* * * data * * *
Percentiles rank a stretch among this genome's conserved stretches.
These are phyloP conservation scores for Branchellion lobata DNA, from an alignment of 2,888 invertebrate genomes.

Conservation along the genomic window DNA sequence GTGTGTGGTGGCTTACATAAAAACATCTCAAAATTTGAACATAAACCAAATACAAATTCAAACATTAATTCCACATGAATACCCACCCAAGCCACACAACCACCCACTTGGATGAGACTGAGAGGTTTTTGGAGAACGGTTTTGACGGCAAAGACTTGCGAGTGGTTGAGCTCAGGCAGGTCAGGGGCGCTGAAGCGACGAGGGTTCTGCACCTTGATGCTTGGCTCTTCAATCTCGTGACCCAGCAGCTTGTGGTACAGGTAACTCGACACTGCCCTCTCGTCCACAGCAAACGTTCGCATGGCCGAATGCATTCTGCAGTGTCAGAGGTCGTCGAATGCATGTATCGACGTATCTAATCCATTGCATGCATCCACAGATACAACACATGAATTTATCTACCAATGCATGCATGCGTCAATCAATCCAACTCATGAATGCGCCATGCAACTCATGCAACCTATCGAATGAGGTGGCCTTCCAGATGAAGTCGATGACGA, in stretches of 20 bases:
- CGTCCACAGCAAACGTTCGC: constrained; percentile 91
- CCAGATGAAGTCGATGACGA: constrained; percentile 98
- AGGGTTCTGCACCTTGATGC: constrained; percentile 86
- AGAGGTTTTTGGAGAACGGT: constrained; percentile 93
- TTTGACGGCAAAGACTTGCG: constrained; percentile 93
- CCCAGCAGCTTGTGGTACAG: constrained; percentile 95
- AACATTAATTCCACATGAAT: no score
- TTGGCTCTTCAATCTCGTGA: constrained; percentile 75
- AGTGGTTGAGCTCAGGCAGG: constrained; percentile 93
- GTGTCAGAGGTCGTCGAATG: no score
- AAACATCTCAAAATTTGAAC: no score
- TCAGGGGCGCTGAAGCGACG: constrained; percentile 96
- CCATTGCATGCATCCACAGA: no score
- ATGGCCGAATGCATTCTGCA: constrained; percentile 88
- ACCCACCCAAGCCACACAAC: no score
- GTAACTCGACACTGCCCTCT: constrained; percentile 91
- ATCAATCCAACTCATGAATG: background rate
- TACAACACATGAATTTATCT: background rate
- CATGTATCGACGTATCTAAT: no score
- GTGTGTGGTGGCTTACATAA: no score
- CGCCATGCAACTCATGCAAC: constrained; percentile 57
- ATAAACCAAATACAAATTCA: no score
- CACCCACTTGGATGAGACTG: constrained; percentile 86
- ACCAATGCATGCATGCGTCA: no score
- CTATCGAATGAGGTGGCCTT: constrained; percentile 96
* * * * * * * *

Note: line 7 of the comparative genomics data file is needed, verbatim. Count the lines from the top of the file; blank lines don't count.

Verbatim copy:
- AGAGGTTTTTGGAGAACGGT: constrained; percentile 93